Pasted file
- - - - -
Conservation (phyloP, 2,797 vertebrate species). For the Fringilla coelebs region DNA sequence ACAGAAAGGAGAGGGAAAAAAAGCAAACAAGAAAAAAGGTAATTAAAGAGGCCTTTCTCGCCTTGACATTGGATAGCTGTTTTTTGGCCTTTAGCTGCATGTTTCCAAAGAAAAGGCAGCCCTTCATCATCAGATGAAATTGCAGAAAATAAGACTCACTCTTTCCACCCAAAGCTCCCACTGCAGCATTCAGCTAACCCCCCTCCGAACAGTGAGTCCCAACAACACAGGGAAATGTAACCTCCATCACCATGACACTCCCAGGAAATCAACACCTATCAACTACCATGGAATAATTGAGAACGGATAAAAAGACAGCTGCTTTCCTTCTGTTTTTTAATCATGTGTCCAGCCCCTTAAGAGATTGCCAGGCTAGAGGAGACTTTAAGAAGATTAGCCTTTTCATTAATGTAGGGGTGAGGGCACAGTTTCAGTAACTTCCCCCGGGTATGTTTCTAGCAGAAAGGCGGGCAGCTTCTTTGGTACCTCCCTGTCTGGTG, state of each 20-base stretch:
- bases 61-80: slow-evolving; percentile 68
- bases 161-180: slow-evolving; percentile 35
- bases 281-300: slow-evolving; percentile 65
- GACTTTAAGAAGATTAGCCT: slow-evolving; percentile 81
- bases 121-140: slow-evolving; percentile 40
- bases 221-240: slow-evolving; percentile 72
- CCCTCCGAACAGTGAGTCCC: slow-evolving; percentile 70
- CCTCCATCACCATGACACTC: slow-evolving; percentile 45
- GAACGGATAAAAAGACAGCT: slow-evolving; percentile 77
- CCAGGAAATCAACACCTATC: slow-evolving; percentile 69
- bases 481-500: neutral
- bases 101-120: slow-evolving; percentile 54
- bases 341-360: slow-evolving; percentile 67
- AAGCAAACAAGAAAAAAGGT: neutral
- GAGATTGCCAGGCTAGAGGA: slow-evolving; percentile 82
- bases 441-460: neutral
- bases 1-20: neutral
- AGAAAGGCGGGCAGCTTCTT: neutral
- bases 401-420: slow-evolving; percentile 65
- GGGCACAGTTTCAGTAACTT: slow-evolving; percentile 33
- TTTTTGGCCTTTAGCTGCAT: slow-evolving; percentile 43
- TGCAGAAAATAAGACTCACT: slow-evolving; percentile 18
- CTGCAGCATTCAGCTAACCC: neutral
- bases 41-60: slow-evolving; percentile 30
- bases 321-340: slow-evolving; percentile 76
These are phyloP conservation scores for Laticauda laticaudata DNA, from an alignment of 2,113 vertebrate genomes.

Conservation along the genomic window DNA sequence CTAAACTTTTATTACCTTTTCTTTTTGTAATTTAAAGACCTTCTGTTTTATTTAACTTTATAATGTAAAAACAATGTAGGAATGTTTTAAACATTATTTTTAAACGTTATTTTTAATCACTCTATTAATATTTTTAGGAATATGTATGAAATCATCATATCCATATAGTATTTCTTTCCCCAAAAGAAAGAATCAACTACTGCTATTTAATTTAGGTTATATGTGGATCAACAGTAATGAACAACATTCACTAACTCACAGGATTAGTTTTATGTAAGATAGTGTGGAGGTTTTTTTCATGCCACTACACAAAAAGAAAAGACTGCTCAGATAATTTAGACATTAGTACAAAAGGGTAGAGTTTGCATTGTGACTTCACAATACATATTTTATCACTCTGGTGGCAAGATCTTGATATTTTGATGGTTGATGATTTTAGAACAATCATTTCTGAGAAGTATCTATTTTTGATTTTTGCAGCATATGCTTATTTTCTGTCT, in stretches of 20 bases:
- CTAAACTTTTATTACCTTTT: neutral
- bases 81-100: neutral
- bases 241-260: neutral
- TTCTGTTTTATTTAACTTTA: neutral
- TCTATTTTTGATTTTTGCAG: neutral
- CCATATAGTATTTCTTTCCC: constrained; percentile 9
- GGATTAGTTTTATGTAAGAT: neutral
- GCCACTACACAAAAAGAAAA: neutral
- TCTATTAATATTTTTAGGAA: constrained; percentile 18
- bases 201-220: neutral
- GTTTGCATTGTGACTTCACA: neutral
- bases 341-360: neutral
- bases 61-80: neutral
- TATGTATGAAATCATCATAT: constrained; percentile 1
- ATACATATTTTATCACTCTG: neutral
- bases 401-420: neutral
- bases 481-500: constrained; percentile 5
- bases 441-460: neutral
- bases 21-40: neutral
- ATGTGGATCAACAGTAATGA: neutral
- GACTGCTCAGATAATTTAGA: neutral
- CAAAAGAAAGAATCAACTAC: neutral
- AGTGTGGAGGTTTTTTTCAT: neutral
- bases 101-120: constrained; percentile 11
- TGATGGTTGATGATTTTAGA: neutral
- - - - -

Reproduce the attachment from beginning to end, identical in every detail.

Conservation (phyloP, 2,797 vertebrate species). For the Fringilla coelebs region DNA sequence ACAGAAAGGAGAGGGAAAAAAAGCAAACAAGAAAAAAGGTAATTAAAGAGGCCTTTCTCGCCTTGACATTGGATAGCTGTTTTTTGGCCTTTAGCTGCATGTTTCCAAAGAAAAGGCAGCCCTTCATCATCAGATGAAATTGCAGAAAATAAGACTCACTCTTTCCACCCAAAGCTCCCACTGCAGCATTCAGCTAACCCCCCTCCGAACAGTGAGTCCCAACAACACAGGGAAATGTAACCTCCATCACCATGACACTCCCAGGAAATCAACACCTATCAACTACCATGGAATAATTGAGAACGGATAAAAAGACAGCTGCTTTCCTTCTGTTTTTTAATCATGTGTCCAGCCCCTTAAGAGATTGCCAGGCTAGAGGAGACTTTAAGAAGATTAGCCTTTTCATTAATGTAGGGGTGAGGGCACAGTTTCAGTAACTTCCCCCGGGTATGTTTCTAGCAGAAAGGCGGGCAGCTTCTTTGGTACCTCCCTGTCTGGTG, state of each 20-base stretch:
- bases 61-80: slow-evolving; percentile 68
- bases 161-180: slow-evolving; percentile 35
- bases 281-300: slow-evolving; percentile 65
- GACTTTAAGAAGATTAGCCT: slow-evolving; percentile 81
- bases 121-140: slow-evolving; percentile 40
- bases 221-240: slow-evolving; percentile 72
- CCCTCCGAACAGTGAGTCCC: slow-evolving; percentile 70
- CCTCCATCACCATGACACTC: slow-evolving; percentile 45
- GAACGGATAAAAAGACAGCT: slow-evolving; percentile 77
- CCAGGAAATCAACACCTATC: slow-evolving; percentile 69
- bases 481-500: neutral
- bases 101-120: slow-evolving; percentile 54
- bases 341-360: slow-evolving; percentile 67
- AAGCAAACAAGAAAAAAGGT: neutral
- GAGATTGCCAGGCTAGAGGA: slow-evolving; percentile 82
- bases 441-460: neutral
- bases 1-20: neutral
- AGAAAGGCGGGCAGCTTCTT: neutral
- bases 401-420: slow-evolving; percentile 65
- GGGCACAGTTTCAGTAACTT: slow-evolving; percentile 33
- TTTTTGGCCTTTAGCTGCAT: slow-evolving; percentile 43
- TGCAGAAAATAAGACTCACT: slow-evolving; percentile 18
- CTGCAGCATTCAGCTAACCC: neutral
- bases 41-60: slow-evolving; percentile 30
- bases 321-340: slow-evolving; percentile 76
These are phyloP conservation scores for Laticauda laticaudata DNA, from an alignment of 2,113 vertebrate genomes.

Conservation along the genomic window DNA sequence CTAAACTTTTATTACCTTTTCTTTTTGTAATTTAAAGACCTTCTGTTTTATTTAACTTTATAATGTAAAAACAATGTAGGAATGTTTTAAACATTATTTTTAAACGTTATTTTTAATCACTCTATTAATATTTTTAGGAATATGTATGAAATCATCATATCCATATAGTATTTCTTTCCCCAAAAGAAAGAATCAACTACTGCTATTTAATTTAGGTTATATGTGGATCAACAGTAATGAACAACATTCACTAACTCACAGGATTAGTTTTATGTAAGATAGTGTGGAGGTTTTTTTCATGCCACTACACAAAAAGAAAAGACTGCTCAGATAATTTAGACATTAGTACAAAAGGGTAGAGTTTGCATTGTGACTTCACAATACATATTTTATCACTCTGGTGGCAAGATCTTGATATTTTGATGGTTGATGATTTTAGAACAATCATTTCTGAGAAGTATCTATTTTTGATTTTTGCAGCATATGCTTATTTTCTGTCT, in stretches of 20 bases:
- CTAAACTTTTATTACCTTTT: neutral
- bases 81-100: neutral
- bases 241-260: neutral
- TTCTGTTTTATTTAACTTTA: neutral
- TCTATTTTTGATTTTTGCAG: neutral
- CCATATAGTATTTCTTTCCC: constrained; percentile 9
- GGATTAGTTTTATGTAAGAT: neutral
- GCCACTACACAAAAAGAAAA: neutral
- TCTATTAATATTTTTAGGAA: constrained; percentile 18
- bases 201-220: neutral
- GTTTGCATTGTGACTTCACA: neutral
- bases 341-360: neutral
- bases 61-80: neutral
- TATGTATGAAATCATCATAT: constrained; percentile 1
- ATACATATTTTATCACTCTG: neutral
- bases 401-420: neutral
- bases 481-500: constrained; percentile 5
- bases 441-460: neutral
- bases 21-40: neutral
- ATGTGGATCAACAGTAATGA: neutral
- GACTGCTCAGATAATTTAGA: neutral
- CAAAAGAAAGAATCAACTAC: neutral
- AGTGTGGAGGTTTTTTTCAT: neutral
- bases 101-120: constrained; percentile 11
- TGATGGTTGATGATTTTAGA: neutral